Appalachian Basin

EID Report: Ohio Pipelines Mean 26,000 Jobs, $1.2 Billion in Local Tax Revenue

It’s been almost two years since President Trump said Ohio got “lucky with a thing called fracking,” and he was correct. As Cleveland State University recently reported, fracking has directly contributed to over $50 billion of investments in the Buckeye State in just a few short years, $38 billion of which was directly attributed to horizontal drilling and hydraulic fracturing upstream spending. Natural gas from the Utica Shale has also led to billions of dollars of investment in pipeline infrastructure projects that support drilling activities.

EID recently reported that these projects — including the $8 billion of natural gas lines in various stages of construction — have led to 4.2 million work hours over a 16-month period for local union labor. And now, new EID research finds these five pipeline projects will cumulatively create over 26,000 jobs through construction of 1,241 miles of natural gas lines. Altogether, they will generate over $1.2 billion in local tax revenues during the first five years the lines are in operation. Moreover, these five projects will move 7.65 billion cubic feet (Bcf) of natural gas per day.

According to the U.S. Energy Information Administration (EIA),  the Utica Shale is currently producing approximately 4 Bcf of natural gas per day and experts believe natural gas production will continue to rise. Therefore, pipeline infrastructure is sorely needed for takeaway capacity. To that end, this report also highlights how delaying these projects could risk thousands of jobs and millions tax revenues for which Ohio communities are anxiously waiting.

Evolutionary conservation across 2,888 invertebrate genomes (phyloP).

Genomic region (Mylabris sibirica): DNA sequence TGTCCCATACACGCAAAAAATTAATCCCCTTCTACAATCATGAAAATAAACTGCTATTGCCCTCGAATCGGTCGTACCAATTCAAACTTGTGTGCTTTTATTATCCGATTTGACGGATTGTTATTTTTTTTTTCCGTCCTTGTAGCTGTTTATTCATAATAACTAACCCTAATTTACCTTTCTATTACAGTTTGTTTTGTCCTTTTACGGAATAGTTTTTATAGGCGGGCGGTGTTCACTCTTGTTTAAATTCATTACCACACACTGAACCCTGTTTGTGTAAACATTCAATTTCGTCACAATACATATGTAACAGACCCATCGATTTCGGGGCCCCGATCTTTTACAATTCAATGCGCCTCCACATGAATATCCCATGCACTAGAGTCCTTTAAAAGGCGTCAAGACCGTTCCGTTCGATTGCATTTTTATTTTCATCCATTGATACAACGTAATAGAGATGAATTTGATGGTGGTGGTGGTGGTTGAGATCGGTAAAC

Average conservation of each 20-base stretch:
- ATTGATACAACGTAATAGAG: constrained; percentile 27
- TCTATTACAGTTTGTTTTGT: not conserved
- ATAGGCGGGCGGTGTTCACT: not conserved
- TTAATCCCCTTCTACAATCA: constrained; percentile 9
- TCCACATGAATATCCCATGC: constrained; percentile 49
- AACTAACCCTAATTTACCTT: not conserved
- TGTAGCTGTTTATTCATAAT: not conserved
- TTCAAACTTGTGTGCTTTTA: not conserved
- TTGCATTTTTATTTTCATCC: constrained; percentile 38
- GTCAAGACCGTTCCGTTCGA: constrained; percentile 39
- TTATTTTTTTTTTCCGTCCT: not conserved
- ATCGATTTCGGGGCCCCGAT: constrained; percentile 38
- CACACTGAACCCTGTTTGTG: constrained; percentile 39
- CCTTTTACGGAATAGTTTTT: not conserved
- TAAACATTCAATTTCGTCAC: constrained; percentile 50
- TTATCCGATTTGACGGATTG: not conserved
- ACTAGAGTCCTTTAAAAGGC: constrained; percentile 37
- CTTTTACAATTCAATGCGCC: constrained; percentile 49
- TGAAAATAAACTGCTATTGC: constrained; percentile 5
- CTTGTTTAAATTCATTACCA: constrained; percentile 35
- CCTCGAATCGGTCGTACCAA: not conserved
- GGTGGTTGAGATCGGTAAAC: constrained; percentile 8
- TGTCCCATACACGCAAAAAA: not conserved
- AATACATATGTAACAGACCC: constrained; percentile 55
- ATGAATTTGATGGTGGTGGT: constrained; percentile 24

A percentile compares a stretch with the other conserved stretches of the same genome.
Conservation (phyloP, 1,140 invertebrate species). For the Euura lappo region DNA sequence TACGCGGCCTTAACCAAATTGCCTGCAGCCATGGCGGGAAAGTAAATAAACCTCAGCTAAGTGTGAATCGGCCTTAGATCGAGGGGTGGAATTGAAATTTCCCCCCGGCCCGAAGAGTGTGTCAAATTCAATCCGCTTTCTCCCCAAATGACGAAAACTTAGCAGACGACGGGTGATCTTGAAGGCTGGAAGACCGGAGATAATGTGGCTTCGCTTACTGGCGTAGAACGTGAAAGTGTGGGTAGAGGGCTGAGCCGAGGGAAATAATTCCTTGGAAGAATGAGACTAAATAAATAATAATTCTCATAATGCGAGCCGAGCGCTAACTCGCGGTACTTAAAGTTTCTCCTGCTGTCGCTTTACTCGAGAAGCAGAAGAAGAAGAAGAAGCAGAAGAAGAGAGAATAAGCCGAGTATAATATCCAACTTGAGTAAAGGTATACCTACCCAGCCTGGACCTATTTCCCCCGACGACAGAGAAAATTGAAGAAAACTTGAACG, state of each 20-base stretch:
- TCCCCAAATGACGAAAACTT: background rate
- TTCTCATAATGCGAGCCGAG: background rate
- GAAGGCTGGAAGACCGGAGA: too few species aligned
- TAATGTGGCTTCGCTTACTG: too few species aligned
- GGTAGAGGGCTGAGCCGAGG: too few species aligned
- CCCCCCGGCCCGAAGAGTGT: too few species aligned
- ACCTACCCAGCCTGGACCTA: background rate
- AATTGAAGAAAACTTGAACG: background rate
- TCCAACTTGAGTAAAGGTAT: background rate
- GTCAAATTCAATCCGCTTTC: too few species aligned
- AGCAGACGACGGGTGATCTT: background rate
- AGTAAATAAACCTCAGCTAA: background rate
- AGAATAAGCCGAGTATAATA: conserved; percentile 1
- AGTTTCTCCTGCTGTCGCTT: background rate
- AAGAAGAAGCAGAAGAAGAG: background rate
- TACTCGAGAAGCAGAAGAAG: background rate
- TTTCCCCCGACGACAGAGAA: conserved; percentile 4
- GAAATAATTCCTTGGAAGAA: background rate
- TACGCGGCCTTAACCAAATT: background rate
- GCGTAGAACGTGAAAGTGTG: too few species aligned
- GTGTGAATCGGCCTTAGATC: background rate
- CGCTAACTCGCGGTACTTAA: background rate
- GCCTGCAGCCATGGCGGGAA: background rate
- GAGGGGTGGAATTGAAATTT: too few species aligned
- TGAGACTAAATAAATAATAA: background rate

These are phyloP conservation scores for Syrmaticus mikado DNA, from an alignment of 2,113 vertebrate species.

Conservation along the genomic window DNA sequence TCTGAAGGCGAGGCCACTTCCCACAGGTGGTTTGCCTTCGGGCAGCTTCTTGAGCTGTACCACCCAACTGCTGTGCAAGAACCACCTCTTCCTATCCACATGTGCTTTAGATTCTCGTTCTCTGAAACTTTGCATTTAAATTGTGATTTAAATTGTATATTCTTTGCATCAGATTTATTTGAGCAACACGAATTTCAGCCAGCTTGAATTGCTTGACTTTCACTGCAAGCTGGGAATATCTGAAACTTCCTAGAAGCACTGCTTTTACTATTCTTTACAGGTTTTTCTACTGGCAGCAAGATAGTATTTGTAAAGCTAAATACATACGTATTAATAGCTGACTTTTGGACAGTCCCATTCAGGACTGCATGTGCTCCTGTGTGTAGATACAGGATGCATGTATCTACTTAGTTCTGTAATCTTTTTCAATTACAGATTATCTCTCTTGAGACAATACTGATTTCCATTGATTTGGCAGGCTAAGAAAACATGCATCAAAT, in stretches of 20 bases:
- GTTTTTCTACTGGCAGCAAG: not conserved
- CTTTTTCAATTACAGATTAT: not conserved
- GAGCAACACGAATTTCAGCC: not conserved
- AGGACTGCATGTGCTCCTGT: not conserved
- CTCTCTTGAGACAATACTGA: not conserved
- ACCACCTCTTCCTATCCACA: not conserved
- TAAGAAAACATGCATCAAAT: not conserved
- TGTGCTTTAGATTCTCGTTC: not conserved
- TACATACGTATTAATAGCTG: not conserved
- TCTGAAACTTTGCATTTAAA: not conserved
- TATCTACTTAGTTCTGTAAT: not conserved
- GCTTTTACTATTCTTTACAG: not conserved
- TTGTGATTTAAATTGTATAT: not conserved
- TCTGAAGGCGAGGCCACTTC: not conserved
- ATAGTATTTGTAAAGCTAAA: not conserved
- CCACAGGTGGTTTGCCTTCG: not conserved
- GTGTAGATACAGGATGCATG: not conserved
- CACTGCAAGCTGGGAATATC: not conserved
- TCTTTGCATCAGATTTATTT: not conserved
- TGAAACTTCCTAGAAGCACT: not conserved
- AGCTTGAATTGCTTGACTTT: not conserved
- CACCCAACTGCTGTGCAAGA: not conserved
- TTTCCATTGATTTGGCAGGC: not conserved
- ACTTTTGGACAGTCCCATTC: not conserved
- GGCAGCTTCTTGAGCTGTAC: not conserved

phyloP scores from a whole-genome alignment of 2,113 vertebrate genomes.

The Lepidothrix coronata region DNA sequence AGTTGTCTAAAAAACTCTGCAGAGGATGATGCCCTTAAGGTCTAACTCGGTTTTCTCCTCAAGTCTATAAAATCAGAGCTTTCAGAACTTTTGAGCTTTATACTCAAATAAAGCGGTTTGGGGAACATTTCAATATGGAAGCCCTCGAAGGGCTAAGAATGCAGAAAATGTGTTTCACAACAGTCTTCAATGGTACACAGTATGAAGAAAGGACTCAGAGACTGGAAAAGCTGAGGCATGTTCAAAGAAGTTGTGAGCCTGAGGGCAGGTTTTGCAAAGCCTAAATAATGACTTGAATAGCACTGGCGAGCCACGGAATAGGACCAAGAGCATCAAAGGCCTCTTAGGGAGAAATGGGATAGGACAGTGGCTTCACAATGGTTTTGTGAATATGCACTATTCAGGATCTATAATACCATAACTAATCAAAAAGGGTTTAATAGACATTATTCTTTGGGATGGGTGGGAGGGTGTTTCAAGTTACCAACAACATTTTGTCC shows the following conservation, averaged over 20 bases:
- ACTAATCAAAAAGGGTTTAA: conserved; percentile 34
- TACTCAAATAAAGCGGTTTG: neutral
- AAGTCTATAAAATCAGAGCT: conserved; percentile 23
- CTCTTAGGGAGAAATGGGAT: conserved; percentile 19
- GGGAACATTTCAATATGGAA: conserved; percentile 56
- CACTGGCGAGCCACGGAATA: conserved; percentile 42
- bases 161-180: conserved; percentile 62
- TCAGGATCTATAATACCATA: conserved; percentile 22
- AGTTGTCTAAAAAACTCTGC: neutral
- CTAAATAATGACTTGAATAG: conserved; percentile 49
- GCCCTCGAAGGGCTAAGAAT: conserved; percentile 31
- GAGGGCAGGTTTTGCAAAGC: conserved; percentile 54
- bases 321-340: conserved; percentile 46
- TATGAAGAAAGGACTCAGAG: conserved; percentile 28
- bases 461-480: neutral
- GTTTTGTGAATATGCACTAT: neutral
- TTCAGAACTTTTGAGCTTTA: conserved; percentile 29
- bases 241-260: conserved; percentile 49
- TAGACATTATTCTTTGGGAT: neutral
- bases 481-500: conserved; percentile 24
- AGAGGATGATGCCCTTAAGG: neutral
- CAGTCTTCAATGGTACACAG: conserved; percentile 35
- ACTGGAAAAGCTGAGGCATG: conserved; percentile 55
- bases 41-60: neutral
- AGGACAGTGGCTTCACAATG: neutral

Methodology of Estimated Pipeline Taxes and Jobs

For this analysis, we looked at economic impact studies and public announcements from three Ohio pipeline projects – NEXUS, ROVER, and LEACH Xpress. According to this data, the estimated average tax revenue generated per mile of a pipeline was $248,900. To ensure consistent methodology with our 2015 pipeline analysis, $235,000 in tax revenue generation per mile was assumed for the pipeline projects that have not yet announced tax estimates.

With a standard factor of tax revenue established, the decline in revenue generation over the initial operational period for these projects was then calculated. To calculate this, the NEXUS project was used as a benchmark. According to the economic impact study for the NEXUS project, the estimated annual tax revenue from the project is predicted to decrease by approximately seven percent per year over the first five years. Therefore, we conservatively assumed that a 10 percent reduction from the highs of the first year in service would generate a total tax revenue of $1,268,797,500 cumulatively for the first five years of operations for all five projects.

For the three projects that have made their jobs projections public, an average of approximately 24 construction jobs would be supported by each mile of pipeline infrastructure built.

Unions and Royalty Owners Sound off on Pipeline Delays

Unfortunately, several of these projects have been stalled by bureaucratic minutia at the federal level. The Federal Energy Regulatory Commission (FERC) has lacked a quorum for the past six months, meaning the federal agency with the authority to approve major energy infrastructure projects has been unable to do so. Fortunately, the Senate just confirmed two commissioner appointments, giving the agency the quorum needed to address the significant backlog of projects under consideration throughout the U.S.